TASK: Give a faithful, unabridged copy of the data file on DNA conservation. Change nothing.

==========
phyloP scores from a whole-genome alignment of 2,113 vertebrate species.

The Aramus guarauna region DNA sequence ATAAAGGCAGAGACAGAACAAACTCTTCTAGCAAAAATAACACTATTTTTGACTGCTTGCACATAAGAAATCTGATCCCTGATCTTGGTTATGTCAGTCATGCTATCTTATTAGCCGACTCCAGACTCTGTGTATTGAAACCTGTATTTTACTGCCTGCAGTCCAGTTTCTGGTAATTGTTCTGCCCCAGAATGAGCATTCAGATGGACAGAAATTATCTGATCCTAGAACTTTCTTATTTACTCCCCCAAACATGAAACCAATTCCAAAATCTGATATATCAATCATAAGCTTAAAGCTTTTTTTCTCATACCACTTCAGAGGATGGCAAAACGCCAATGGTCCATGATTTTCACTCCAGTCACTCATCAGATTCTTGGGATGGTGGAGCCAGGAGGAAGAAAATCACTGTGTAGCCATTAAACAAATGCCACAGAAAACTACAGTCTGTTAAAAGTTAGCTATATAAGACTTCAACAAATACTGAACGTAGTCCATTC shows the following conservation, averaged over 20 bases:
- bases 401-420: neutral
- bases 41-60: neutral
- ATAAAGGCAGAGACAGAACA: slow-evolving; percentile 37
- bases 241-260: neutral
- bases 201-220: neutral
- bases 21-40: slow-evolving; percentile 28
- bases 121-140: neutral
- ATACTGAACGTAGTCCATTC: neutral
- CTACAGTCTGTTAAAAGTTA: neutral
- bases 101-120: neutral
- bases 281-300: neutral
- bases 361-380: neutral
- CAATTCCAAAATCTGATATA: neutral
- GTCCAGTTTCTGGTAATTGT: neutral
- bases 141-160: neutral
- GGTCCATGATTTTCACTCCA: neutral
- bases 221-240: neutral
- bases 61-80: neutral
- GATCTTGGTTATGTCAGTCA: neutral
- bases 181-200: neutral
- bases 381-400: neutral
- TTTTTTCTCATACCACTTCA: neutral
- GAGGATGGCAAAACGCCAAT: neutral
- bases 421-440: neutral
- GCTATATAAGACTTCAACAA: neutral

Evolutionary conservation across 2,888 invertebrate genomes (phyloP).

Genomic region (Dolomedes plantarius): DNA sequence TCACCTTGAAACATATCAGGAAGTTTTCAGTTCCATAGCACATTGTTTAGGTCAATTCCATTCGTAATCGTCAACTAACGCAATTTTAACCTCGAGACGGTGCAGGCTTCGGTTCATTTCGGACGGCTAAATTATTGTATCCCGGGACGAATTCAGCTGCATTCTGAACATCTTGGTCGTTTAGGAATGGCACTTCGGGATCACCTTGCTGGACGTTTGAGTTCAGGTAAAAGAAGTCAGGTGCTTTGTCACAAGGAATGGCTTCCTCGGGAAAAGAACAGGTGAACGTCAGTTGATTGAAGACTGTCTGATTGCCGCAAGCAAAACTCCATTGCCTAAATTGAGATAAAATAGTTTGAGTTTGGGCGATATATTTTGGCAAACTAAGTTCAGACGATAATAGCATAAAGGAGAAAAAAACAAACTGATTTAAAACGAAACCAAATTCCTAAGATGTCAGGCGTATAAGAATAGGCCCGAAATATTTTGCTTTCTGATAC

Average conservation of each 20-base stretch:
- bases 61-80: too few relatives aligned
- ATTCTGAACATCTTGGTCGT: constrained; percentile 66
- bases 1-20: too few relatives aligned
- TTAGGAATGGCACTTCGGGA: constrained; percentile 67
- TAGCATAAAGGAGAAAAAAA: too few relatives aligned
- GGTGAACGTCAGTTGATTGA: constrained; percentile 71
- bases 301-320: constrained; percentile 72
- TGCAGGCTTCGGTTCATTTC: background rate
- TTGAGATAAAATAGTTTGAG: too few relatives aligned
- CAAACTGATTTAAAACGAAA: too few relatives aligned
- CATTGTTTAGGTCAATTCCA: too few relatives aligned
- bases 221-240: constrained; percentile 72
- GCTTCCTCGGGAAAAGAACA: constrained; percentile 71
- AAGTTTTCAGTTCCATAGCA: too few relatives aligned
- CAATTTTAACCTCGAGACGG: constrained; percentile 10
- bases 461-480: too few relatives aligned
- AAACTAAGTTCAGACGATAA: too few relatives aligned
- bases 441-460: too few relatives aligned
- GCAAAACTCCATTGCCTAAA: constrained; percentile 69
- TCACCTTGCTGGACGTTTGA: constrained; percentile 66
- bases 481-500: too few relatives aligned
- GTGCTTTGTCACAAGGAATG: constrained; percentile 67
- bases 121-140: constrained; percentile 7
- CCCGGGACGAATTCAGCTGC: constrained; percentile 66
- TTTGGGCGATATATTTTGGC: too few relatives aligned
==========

phyloP scores from a whole-genome alignment of 2,113 vertebrate species.

The Aramus guarauna region DNA sequence ATAAAGGCAGAGACAGAACAAACTCTTCTAGCAAAAATAACACTATTTTTGACTGCTTGCACATAAGAAATCTGATCCCTGATCTTGGTTATGTCAGTCATGCTATCTTATTAGCCGACTCCAGACTCTGTGTATTGAAACCTGTATTTTACTGCCTGCAGTCCAGTTTCTGGTAATTGTTCTGCCCCAGAATGAGCATTCAGATGGACAGAAATTATCTGATCCTAGAACTTTCTTATTTACTCCCCCAAACATGAAACCAATTCCAAAATCTGATATATCAATCATAAGCTTAAAGCTTTTTTTCTCATACCACTTCAGAGGATGGCAAAACGCCAATGGTCCATGATTTTCACTCCAGTCACTCATCAGATTCTTGGGATGGTGGAGCCAGGAGGAAGAAAATCACTGTGTAGCCATTAAACAAATGCCACAGAAAACTACAGTCTGTTAAAAGTTAGCTATATAAGACTTCAACAAATACTGAACGTAGTCCATTC shows the following conservation, averaged over 20 bases:
- bases 401-420: neutral
- bases 41-60: neutral
- ATAAAGGCAGAGACAGAACA: slow-evolving; percentile 37
- bases 241-260: neutral
- bases 201-220: neutral
- bases 21-40: slow-evolving; percentile 28
- bases 121-140: neutral
- ATACTGAACGTAGTCCATTC: neutral
- CTACAGTCTGTTAAAAGTTA: neutral
- bases 101-120: neutral
- bases 281-300: neutral
- bases 361-380: neutral
- CAATTCCAAAATCTGATATA: neutral
- GTCCAGTTTCTGGTAATTGT: neutral
- bases 141-160: neutral
- GGTCCATGATTTTCACTCCA: neutral
- bases 221-240: neutral
- bases 61-80: neutral
- GATCTTGGTTATGTCAGTCA: neutral
- bases 181-200: neutral
- bases 381-400: neutral
- TTTTTTCTCATACCACTTCA: neutral
- GAGGATGGCAAAACGCCAAT: neutral
- bases 421-440: neutral
- GCTATATAAGACTTCAACAA: neutral

Evolutionary conservation across 2,888 invertebrate genomes (phyloP).

Genomic region (Dolomedes plantarius): DNA sequence TCACCTTGAAACATATCAGGAAGTTTTCAGTTCCATAGCACATTGTTTAGGTCAATTCCATTCGTAATCGTCAACTAACGCAATTTTAACCTCGAGACGGTGCAGGCTTCGGTTCATTTCGGACGGCTAAATTATTGTATCCCGGGACGAATTCAGCTGCATTCTGAACATCTTGGTCGTTTAGGAATGGCACTTCGGGATCACCTTGCTGGACGTTTGAGTTCAGGTAAAAGAAGTCAGGTGCTTTGTCACAAGGAATGGCTTCCTCGGGAAAAGAACAGGTGAACGTCAGTTGATTGAAGACTGTCTGATTGCCGCAAGCAAAACTCCATTGCCTAAATTGAGATAAAATAGTTTGAGTTTGGGCGATATATTTTGGCAAACTAAGTTCAGACGATAATAGCATAAAGGAGAAAAAAACAAACTGATTTAAAACGAAACCAAATTCCTAAGATGTCAGGCGTATAAGAATAGGCCCGAAATATTTTGCTTTCTGATAC

Average conservation of each 20-base stretch:
- bases 61-80: too few relatives aligned
- ATTCTGAACATCTTGGTCGT: constrained; percentile 66
- bases 1-20: too few relatives aligned
- TTAGGAATGGCACTTCGGGA: constrained; percentile 67
- TAGCATAAAGGAGAAAAAAA: too few relatives aligned
- GGTGAACGTCAGTTGATTGA: constrained; percentile 71
- bases 301-320: constrained; percentile 72
- TGCAGGCTTCGGTTCATTTC: background rate
- TTGAGATAAAATAGTTTGAG: too few relatives aligned
- CAAACTGATTTAAAACGAAA: too few relatives aligned
- CATTGTTTAGGTCAATTCCA: too few relatives aligned
- bases 221-240: constrained; percentile 72
- GCTTCCTCGGGAAAAGAACA: constrained; percentile 71
- AAGTTTTCAGTTCCATAGCA: too few relatives aligned
- CAATTTTAACCTCGAGACGG: constrained; percentile 10
- bases 461-480: too few relatives aligned
- AAACTAAGTTCAGACGATAA: too few relatives aligned
- bases 441-460: too few relatives aligned
- GCAAAACTCCATTGCCTAAA: constrained; percentile 69
- TCACCTTGCTGGACGTTTGA: constrained; percentile 66
- bases 481-500: too few relatives aligned
- GTGCTTTGTCACAAGGAATG: constrained; percentile 67
- bases 121-140: constrained; percentile 7
- CCCGGGACGAATTCAGCTGC: constrained; percentile 66
- TTTGGGCGATATATTTTGGC: too few relatives aligned